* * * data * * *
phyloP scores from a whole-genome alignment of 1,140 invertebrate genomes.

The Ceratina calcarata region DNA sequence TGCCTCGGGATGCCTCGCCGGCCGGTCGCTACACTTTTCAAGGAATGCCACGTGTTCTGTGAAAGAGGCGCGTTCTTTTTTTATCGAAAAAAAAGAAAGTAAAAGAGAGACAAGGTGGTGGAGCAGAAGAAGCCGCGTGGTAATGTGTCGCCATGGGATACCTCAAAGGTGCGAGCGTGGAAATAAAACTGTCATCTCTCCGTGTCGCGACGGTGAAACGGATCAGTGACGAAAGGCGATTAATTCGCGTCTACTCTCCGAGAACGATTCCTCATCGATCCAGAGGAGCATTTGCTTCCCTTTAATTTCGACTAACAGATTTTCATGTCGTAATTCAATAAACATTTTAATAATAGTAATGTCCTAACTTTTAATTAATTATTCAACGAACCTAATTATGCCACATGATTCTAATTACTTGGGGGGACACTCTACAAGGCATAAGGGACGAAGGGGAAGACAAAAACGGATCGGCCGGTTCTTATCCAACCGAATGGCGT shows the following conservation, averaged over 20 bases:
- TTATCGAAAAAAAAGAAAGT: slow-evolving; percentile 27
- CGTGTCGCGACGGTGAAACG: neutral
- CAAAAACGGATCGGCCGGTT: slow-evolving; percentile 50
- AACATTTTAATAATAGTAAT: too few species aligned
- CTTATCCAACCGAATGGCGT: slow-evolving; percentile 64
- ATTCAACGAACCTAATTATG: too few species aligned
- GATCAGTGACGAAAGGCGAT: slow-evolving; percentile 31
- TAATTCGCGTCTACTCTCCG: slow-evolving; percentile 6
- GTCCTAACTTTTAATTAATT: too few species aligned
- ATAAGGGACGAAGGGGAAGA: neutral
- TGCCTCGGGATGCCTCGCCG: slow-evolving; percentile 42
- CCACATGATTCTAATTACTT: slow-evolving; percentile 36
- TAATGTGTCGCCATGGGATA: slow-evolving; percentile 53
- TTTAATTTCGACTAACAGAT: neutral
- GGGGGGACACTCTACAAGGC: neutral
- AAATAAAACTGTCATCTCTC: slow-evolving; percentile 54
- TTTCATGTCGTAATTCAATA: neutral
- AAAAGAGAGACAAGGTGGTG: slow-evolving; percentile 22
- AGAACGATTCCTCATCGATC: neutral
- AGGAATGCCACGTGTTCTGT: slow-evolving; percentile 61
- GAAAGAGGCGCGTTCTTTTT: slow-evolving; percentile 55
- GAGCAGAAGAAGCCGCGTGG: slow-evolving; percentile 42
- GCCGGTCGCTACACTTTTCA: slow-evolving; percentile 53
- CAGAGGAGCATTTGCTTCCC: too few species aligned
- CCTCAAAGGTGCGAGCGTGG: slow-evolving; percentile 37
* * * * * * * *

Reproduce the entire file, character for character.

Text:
phyloP scores from a whole-genome alignment of 1,140 invertebrate genomes.

The Ceratina calcarata region DNA sequence TGCCTCGGGATGCCTCGCCGGCCGGTCGCTACACTTTTCAAGGAATGCCACGTGTTCTGTGAAAGAGGCGCGTTCTTTTTTTATCGAAAAAAAAGAAAGTAAAAGAGAGACAAGGTGGTGGAGCAGAAGAAGCCGCGTGGTAATGTGTCGCCATGGGATACCTCAAAGGTGCGAGCGTGGAAATAAAACTGTCATCTCTCCGTGTCGCGACGGTGAAACGGATCAGTGACGAAAGGCGATTAATTCGCGTCTACTCTCCGAGAACGATTCCTCATCGATCCAGAGGAGCATTTGCTTCCCTTTAATTTCGACTAACAGATTTTCATGTCGTAATTCAATAAACATTTTAATAATAGTAATGTCCTAACTTTTAATTAATTATTCAACGAACCTAATTATGCCACATGATTCTAATTACTTGGGGGGACACTCTACAAGGCATAAGGGACGAAGGGGAAGACAAAAACGGATCGGCCGGTTCTTATCCAACCGAATGGCGT shows the following conservation, averaged over 20 bases:
- TTATCGAAAAAAAAGAAAGT: slow-evolving; percentile 27
- CGTGTCGCGACGGTGAAACG: neutral
- CAAAAACGGATCGGCCGGTT: slow-evolving; percentile 50
- AACATTTTAATAATAGTAAT: too few species aligned
- CTTATCCAACCGAATGGCGT: slow-evolving; percentile 64
- ATTCAACGAACCTAATTATG: too few species aligned
- GATCAGTGACGAAAGGCGAT: slow-evolving; percentile 31
- TAATTCGCGTCTACTCTCCG: slow-evolving; percentile 6
- GTCCTAACTTTTAATTAATT: too few species aligned
- ATAAGGGACGAAGGGGAAGA: neutral
- TGCCTCGGGATGCCTCGCCG: slow-evolving; percentile 42
- CCACATGATTCTAATTACTT: slow-evolving; percentile 36
- TAATGTGTCGCCATGGGATA: slow-evolving; percentile 53
- TTTAATTTCGACTAACAGAT: neutral
- GGGGGGACACTCTACAAGGC: neutral
- AAATAAAACTGTCATCTCTC: slow-evolving; percentile 54
- TTTCATGTCGTAATTCAATA: neutral
- AAAAGAGAGACAAGGTGGTG: slow-evolving; percentile 22
- AGAACGATTCCTCATCGATC: neutral
- AGGAATGCCACGTGTTCTGT: slow-evolving; percentile 61
- GAAAGAGGCGCGTTCTTTTT: slow-evolving; percentile 55
- GAGCAGAAGAAGCCGCGTGG: slow-evolving; percentile 42
- GCCGGTCGCTACACTTTTCA: slow-evolving; percentile 53
- CAGAGGAGCATTTGCTTCCC: too few species aligned
- CCTCAAAGGTGCGAGCGTGG: slow-evolving; percentile 37